How ‘Sisa’ got her name, and other Rizal stories

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‘SISA’. Jose Rizal’s second eldest sister, Narcisa, took care of Josephine Bracken.

Did you know that “Sisa,” a character in Jose Rizal’s novel “Noli Me Tangere,” was named after an actual person?

“Going home?” Amelia Garcia Yulo asked, taking her cue from other descendants of Rizal who were leaving Fort Santiago last Sunday as the rain grew stronger.

But then the great-grandchild of Narcisa, Rizal’s second eldest sister, decided to stay and grant an interview while waiting for the rain to stop.

“I came here all alone,” Yulo told the Inquirer in Filipino when asked who she came with for the biggest gathering of Rizal’s descendants to celebrate his 150th birth anniversary. “My husband died a few years ago.”

Sitting in a monobloc chair, she told stories of her great-granduncle.

“It was my grandmother who used to tell stories to my mom, Anita, an only child,” said Yulo, who asked that her age not be revealed. “Her name was Angelica Abreu, Narcisa’s second child.”

Back then, Yulo narrated, Narcisa, the first in the family to get married, was the confidante of Jose and their brother Paciano.

It was Narcisa who was diligent about visiting Rizal when he was imprisoned in Fort Santiago, she said. “She was likened to a second mother” to her brother.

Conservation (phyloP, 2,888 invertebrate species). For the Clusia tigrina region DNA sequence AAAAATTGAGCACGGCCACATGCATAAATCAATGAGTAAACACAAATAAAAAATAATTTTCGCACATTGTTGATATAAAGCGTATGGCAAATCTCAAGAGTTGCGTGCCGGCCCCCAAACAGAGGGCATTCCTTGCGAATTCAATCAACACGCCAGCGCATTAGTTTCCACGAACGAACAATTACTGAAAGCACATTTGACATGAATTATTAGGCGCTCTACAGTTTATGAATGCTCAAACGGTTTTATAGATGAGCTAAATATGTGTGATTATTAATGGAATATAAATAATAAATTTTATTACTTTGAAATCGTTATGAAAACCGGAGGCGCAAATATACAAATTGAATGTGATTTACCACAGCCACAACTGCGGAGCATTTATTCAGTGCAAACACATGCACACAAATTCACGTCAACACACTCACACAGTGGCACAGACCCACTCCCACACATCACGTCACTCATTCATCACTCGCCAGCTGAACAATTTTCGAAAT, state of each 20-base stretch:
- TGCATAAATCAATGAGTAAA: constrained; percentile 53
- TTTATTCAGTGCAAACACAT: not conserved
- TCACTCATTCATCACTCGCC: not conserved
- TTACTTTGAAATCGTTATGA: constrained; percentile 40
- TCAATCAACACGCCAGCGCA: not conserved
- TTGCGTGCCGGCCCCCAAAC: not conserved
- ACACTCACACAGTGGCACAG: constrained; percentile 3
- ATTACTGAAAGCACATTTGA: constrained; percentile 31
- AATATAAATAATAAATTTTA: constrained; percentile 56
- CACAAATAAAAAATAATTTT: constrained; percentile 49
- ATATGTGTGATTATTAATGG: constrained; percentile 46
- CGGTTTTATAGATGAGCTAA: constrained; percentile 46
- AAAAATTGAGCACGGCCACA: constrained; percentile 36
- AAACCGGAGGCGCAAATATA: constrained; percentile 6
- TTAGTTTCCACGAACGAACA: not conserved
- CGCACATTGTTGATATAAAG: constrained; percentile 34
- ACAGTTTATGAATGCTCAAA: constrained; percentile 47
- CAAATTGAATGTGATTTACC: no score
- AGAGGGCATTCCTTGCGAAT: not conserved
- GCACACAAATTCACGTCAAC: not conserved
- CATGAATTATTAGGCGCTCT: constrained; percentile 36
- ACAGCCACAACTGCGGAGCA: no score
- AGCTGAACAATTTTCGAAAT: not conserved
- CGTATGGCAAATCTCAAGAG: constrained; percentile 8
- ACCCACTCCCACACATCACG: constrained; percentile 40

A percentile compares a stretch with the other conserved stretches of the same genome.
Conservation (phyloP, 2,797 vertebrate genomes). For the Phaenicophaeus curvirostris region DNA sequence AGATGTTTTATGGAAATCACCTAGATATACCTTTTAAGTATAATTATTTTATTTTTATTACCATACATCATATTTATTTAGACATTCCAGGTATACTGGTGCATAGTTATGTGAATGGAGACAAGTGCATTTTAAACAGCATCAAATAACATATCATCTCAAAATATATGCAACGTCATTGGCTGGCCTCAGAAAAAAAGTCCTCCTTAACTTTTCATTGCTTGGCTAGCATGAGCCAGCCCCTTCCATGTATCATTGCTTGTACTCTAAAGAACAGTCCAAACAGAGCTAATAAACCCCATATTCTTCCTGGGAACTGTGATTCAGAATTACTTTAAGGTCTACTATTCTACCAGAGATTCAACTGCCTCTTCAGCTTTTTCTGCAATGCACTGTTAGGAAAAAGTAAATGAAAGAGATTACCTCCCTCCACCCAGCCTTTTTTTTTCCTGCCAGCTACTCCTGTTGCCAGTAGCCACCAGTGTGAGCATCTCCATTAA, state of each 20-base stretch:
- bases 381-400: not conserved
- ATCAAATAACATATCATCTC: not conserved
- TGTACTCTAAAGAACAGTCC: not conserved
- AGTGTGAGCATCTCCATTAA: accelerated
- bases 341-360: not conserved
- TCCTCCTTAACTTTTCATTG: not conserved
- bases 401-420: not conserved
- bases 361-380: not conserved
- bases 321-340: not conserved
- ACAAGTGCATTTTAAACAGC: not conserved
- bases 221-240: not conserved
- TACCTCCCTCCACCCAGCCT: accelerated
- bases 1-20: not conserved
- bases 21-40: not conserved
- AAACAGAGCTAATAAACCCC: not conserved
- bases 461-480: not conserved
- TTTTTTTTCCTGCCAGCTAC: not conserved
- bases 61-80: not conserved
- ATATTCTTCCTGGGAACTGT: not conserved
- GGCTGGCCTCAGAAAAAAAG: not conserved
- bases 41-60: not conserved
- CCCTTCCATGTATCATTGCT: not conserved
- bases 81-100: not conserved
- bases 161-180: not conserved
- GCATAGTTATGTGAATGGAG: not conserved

It was also this close relationship that prompted Narcisa to take care of Josephine Bracken when Rizal was imprisoned and her father had left the country, Yulo said.

“Narcisa was also with him a few times when he was in [exile in] Dapitan,” she said.

One story not many people know about, she said, was that the name Sisa in “Noli Me Tangere” was taken from Narcisa.

“A few days before he started writing ‘Noli Me Tangere,’ Narcisa visited Rizal,” Yulo said. “He asked her permission to use her name in a book he was about to write.”

“But he assured her that although Sisa’s character would be that of a mother who loses her sanity, she would be portrayed in the book as a loving mother,” she said.

Being a descendant of the national hero made Yulo feel very proud and honored.

Her mother would always tell her children to “study well, love our country and respect our parents.”

We have to live up to the name of our national hero, Yulo said.

In years past, Rizal’s birthday only meant offering flowers at his monument at Rizal Park. Last Sunday’s gathering, she said, was aimed at getting the descendants together to get acquainted with one another.

During a press conference at the Intramuros Visitors Center, Lisa Bayot, a descendant of Saturnina, Rizal’s eldest sister, said the group MyRizal was composed mainly of Rizal family members and nationalists who want to do something special for the national hero.

“Rizal transcends age, gender and nationality,” Bayot said.

Since MyRizal has become a movement, it is encouraging volunteerism among Filipinos, she added.

MyRizal has started a feeding program for children at the Baseco compound in Tondo, Bayot revealed.

There will be exhibits about Rizal by renowned Filipino artists in different museums.

In August, a nationwide essay-writing contest among students in different levels will be held in partnership with the Department of Education.

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